This article, written by Technology Editor Dennis Denney, contains highlights of paper IPTC 11651, "Getting the Last Gasp: Deliquification of Challenging Gas Wells," by A.V. Bondurant, SPE, B.D. Dotson, SPE, and P.O. Oyewole, SPE, BP plc, prepared for the 2007 International Petroleum Technology Conference, Dubai, 4–6 December. The paper has not been peer reviewed.

A common characteristic of "challenging" unconventional gas resources—namely, low-permeability sands, shale, and coalbed methane (CBM)—is that the ultimate recovery depends on economic removal of liquids accumulation, generally termed "deliquification." The problem affects thousands of wells, and the solution involves not only technology development but also knowledge management and building resource capability. Industry is working on a variety of deliquification technologies for challenging gas, with developments ranging from adapting existing oilfield technologies to developing gas-specific technologies to developing "on the horizon" technologies. Examples in each stage of development are presented.

Introduction

A distinguishing characteristic of North American land-based gas production is the large number of low-rate wells. In the continental US, the majority of gas wells produce less than 100 Mscf/D. The low rates reflect the maturity of North American gas production and the predominance of challenging production from low-permeability-sand (<0.1 md), shale, and CBM reservoirs.

Low-rate gas wells almost always cease production because of liquid accumulation in the wellbore. Consequently, deliquification is of great importance. From a worldwide perspective, the current need for deliquification of low-rate wells is more modest. As production from high-rate wells declines, similar technical and economic challenges will be faced outside North America and will benefit from the solutions developed there.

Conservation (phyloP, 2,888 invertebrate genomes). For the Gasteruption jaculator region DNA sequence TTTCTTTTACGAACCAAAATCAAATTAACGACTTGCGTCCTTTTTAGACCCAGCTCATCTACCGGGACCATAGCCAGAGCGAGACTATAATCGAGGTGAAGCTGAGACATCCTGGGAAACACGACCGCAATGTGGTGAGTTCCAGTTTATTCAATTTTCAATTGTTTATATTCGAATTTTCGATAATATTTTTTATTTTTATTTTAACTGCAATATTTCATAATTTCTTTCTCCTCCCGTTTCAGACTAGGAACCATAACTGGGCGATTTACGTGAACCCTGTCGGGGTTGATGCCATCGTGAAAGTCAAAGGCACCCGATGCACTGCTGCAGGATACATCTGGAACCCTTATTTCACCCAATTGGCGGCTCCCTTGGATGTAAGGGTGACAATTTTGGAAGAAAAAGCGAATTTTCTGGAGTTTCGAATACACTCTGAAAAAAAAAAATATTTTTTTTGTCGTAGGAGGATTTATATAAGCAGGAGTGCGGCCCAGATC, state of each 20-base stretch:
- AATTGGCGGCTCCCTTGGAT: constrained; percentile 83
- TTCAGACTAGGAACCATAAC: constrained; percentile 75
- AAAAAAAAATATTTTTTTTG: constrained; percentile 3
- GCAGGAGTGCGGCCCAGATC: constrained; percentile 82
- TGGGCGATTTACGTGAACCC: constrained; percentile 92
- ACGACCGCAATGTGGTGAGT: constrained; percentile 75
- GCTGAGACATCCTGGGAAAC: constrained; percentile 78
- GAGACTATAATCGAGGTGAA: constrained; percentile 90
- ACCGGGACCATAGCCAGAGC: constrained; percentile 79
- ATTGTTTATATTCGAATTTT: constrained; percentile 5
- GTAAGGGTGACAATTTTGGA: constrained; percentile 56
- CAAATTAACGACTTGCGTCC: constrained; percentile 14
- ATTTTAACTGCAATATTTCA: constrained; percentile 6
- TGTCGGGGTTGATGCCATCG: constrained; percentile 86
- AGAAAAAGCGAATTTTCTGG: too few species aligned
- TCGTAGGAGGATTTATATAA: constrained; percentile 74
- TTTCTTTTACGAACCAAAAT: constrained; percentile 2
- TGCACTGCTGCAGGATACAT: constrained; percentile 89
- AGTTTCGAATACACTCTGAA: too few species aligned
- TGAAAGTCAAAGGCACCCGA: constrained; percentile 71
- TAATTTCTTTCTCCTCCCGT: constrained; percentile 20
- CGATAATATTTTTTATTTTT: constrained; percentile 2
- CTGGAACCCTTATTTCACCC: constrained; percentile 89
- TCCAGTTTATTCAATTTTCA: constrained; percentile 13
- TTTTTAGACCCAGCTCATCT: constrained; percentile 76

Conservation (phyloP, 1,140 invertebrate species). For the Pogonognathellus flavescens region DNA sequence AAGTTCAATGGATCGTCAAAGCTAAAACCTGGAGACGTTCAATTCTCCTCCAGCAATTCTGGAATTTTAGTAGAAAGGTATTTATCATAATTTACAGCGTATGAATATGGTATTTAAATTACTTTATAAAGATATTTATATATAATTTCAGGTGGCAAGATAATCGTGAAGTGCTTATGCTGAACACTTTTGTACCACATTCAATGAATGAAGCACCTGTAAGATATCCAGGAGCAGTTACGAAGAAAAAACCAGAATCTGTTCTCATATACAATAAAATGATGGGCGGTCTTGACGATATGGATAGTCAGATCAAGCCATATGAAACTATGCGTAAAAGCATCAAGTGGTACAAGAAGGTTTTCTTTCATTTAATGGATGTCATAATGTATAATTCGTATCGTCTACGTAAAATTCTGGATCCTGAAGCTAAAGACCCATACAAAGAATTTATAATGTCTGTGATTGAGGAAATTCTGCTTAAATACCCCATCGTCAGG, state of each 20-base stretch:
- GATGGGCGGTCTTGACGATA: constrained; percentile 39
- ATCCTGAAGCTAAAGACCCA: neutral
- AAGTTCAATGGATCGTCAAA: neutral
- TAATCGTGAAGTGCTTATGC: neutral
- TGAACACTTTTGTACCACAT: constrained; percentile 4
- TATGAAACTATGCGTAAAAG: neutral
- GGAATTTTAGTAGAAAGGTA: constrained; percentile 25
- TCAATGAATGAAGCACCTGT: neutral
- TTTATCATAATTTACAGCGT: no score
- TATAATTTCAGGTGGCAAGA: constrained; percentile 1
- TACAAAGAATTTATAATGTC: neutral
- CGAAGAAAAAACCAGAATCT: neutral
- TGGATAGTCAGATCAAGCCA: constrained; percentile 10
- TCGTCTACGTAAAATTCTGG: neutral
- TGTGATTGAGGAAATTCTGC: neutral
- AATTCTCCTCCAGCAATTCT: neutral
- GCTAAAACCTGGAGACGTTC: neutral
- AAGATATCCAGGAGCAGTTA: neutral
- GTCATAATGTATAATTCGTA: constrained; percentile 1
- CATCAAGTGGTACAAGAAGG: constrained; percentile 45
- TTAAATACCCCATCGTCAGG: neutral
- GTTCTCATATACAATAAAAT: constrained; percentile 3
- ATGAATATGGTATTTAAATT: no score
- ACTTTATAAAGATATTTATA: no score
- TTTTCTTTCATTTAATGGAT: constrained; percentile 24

For this study, a gas well is any well making 50 bbl/MMscf or less of stock-tank hydrocarbon liquids. An actively producing well is one having production reported in the second half of 2005. Production data from several eastern states, which tend to have very-low-rate gas wells, were not readily available and, therefore, were not included in this analysis. With these definitions, data were collected on 235,000 active producing gas wells in the major producing states for the second half of 2005.

Approximately 150,000 wells that produce less than 100 Mscf/D/well pro-duce approximately 7.5 Bcf/D collectively, 10% of the North American gas consumption. Most of these wells either are impaired by liquid accumulation or are producing with some form of artificial lift for deliquification. Deliquification in North America involves a very large well count, with generally a small incremental effect on each well.

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